The East Midlands pioneered oil exploration and production in the UK and the four excellent speakers did it fine justice while Dukes Wood is the only museum dedicated to the topic.

Donkey pump in Dukes Wood

EMIAC Group on site

October 2013

Joan Thirsk
Death of historian with close knowledge of Lincolnshire

Dr Joan Thirsk CBE, a leading agricultural and economic historian, died on 3 October 2013 aged 91.  Whilst a research fellow at the University of Leicester in the 1950s she wrote the highly regarded book on the agrarian history of Lincolnshire, English Peasant Farming.  She was General Editor for the History of Lincolnshire series (published by SLHA) and oversaw the publication of the first three volumes.

October 2013

Lincolnshire's Prehistory
A conference in Lincoln offers new perspectives

The annual Lincolnshire Archaeology Day, arranged by SLHA, was held at Bishop Grosseteste University on Saturday 21 September.  Six papers were presented:

1. Prehistoric Lincolnshire: a view from the Portable Antiquities Scheme

Adam DaubneyPortable Antiquities Officer for Lincolnshire.
The first half of Adam's paper presented a broad overview of the evidence from the Lower Palaeolithic to the end of the Iron Age.

The second half introduced his current PhD research which explores how finds can be used to explore longer-term trends in landscape use.

2. Monuments and Landscape c.3500-1500 BC

Peter ChowneSenior Lecturer the University of Greenwich, independent archaeologist and heritage conservation consultant. 
Dr Chowne's paper considered the development of monument building in Lincolnshire during the Neolithic and Early Bronze Age. In the first part of the paper the relationship of Neolithic monuments to landscape was explored.

The second part of the paper focused on barrows in riverine locations where the development of remote sensing technologies such as light detection and ranging (LiDAR), and geographical information systems (GIS), are providing new insights on the relationships between round barrow complexes, ancient watercourses and wider patterns of movement and settlement.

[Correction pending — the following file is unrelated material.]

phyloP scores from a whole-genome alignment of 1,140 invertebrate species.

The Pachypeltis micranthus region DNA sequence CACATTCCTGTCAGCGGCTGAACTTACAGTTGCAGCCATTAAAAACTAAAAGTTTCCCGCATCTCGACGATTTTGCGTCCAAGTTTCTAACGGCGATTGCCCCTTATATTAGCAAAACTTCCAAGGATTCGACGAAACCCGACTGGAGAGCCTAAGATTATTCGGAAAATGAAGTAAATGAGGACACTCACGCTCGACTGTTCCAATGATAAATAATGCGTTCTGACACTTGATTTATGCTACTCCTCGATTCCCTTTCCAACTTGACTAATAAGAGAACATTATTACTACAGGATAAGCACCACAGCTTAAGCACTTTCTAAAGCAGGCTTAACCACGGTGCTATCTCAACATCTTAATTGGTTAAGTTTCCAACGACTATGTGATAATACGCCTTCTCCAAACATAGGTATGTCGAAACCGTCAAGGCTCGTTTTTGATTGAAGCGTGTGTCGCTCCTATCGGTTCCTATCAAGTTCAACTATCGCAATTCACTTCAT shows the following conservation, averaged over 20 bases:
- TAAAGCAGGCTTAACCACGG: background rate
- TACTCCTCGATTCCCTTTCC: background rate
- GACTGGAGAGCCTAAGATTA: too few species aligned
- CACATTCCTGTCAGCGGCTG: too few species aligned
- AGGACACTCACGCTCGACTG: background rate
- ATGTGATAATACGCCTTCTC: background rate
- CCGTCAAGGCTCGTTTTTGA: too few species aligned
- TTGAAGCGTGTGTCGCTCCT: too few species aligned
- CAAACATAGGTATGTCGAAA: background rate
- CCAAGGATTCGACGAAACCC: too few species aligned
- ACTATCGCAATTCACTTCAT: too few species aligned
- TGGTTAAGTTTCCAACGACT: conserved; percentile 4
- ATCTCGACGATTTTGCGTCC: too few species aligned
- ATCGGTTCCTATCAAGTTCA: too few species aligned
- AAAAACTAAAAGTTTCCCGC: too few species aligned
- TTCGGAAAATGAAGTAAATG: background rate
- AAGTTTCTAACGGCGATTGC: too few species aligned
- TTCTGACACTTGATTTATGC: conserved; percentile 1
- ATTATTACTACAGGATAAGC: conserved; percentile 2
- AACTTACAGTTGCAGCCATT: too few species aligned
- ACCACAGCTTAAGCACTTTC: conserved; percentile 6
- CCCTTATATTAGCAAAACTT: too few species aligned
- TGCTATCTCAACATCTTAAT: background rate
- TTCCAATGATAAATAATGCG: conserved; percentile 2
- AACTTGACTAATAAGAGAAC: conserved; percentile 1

3. The New Stonehenge Interpretation Centre

Loraine Knowles, Stonehenge Director, English Heritage

Ms Knowles gave the background to the project, which has been an ambition of English Heritage since its creation in 1984, what it will deliver and how things are progressing with this 'monumental' project.

Completion of the Interpretation Centre is expected in 2014.

4. Hill forts outside the hill fort zone: recent work in the East Midlands

Jeremy Taylor, Lecturer in Archaeology, University of Leicester
Dr Taylor provided an update on the results from Burrough Hill in Leicestershire and other recent projects such as Fin Cop in Derbyshire in order to help re-evaluate our understanding of hillforts in the East Midlands and their role in Iron Age society.

5. Prehistoric Salt making Update and Lincolnshire's 'Hill' Forts

Tom Lane, Senior Archaeologist, Archaeological Project Services
Having summarised prehistoric saltmaking in Lincolnshire in a previous Archaeology Day, Tom provided an update on recent information. This took the form of a brief look at the distribution through time and the evidence for techniques used, starting in the Middle Bronze Age and working through to the Iron Age/Roman transition.

A somewhat tenuous link between salt and Borough Fen 'Hill' Fort led into comment on the other Iron Age camps/forts of the county, their locations and possible functions.

6. The Boar in Iron Age Lincolnshire